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Denmark Green Energy Group To Close Coal Power Plants By 2023: Future Belongs To Renewables

7 February 2017, 11:00 am EST By Arrianne Del Rosario Tech Times
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From the toilet to the tank: Biofuels from sewage

There is a clean energy revolution taking place across the world, and as former U.S. President Barack Obama predicted, it is going to be irreversible.

Big energy players are now cutting their ties to non-renewable energy sources (oil, gas, coal, and fossil fuels) and are taking a 180-degree turn to focus more on other means for renewable energy (such as wind, solar, biomass, geothermal, and hydropower) that are highly sustainable, cost-efficient, and less damaging to the environment.

The Future Belongs To Renewable Energy Sources

Denmark's Dong Energy announced its plan to phase out the use of coal in all of its power plants in Europe by 2023. In six years, the Danish green energy group wants nothing to do with coal and is optimistic that, by that time, all of its power plants will be running only on sustainable biomass or wood pellets from the Baltic States.

Dong Energy has already cut back on its coal use from 6.2 million tons 10 years ago to 1.7 million tons in 2016.

"The future belongs to renewable energy sources," Dong Energy Chief Executive Henrik Poulsen declared. This decision is in line with the company's vision to be at the forefront in the transformation to a sustainable energy system and create a leading green energy company, Poulsen added.

Last year, Dong Energy decided to leave the oil and gas business for good and put billions of dollars of its North Sea oil and gas assets up for grabs.

The Hornsea Project Two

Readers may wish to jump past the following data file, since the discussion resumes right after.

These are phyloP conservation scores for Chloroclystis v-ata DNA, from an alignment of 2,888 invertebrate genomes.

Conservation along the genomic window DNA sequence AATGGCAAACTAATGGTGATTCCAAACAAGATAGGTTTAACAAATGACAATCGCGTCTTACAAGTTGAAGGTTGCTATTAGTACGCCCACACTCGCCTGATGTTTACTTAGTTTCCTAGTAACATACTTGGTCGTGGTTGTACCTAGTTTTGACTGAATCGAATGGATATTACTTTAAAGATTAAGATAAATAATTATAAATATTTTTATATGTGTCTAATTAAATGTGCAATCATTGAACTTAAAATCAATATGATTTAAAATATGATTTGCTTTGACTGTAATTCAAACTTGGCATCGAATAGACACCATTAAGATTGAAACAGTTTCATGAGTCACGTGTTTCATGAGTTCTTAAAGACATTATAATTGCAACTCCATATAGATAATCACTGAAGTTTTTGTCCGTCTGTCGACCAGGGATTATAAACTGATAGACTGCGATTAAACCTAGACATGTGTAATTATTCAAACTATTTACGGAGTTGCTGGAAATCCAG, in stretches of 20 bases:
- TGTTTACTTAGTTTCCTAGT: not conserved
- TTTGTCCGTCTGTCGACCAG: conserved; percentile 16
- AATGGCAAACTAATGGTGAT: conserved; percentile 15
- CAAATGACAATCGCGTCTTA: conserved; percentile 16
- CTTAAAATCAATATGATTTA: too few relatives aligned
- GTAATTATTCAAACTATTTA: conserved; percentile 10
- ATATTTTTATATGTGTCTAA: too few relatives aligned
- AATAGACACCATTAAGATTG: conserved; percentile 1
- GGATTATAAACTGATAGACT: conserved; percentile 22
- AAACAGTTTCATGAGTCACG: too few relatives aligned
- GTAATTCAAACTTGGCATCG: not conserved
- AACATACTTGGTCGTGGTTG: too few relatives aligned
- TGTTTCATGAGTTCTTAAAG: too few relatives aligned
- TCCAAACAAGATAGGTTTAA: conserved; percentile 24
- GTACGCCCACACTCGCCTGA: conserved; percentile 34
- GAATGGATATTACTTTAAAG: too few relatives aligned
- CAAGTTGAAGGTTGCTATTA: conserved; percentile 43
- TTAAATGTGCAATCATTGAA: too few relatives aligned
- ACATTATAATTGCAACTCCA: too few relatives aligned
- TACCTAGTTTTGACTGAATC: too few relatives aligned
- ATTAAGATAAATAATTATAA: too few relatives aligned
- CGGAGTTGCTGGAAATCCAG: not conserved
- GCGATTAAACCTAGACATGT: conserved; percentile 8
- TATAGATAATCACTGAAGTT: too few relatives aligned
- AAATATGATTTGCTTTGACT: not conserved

Dubbed as the world's largest operator of offshore wind farms, Dong Energy will begin the construction of U.K.'s Hornsea Project Two before the end of 2017.

Proclaimed as the world's biggest offshore wind farm, the Hornsea Project Two is an extension of 1.2GW Hornsea Project One and will soon rise off the English coast in Britain.

Worth 6 billion British pounds, or $7.8 billion U.S. dollars, in total investment, the Hornsea Project Two will have up to 300 turbines and a capacity of up to 1.8 gigawatts, which could produce enough energy to power 1.6 million homes.

"Britain is a global leader in offshore wind, and we're determined to be one of the leading destinations for investment in renewable energy," British Business Minister Greg Clark said.

"A project of this size will help in our efforts to continue reducing the cost of electricity from offshore wind and shows our commitment to investing in the UK," Brent Cheshire, DONG Energy's UK Country Chairman, stated.

According to Poulsen, Dong Energy will also begin its REnescience Northwich project, which is seen as the world's first large-scale waste-fuelled bio plant, in 2017.

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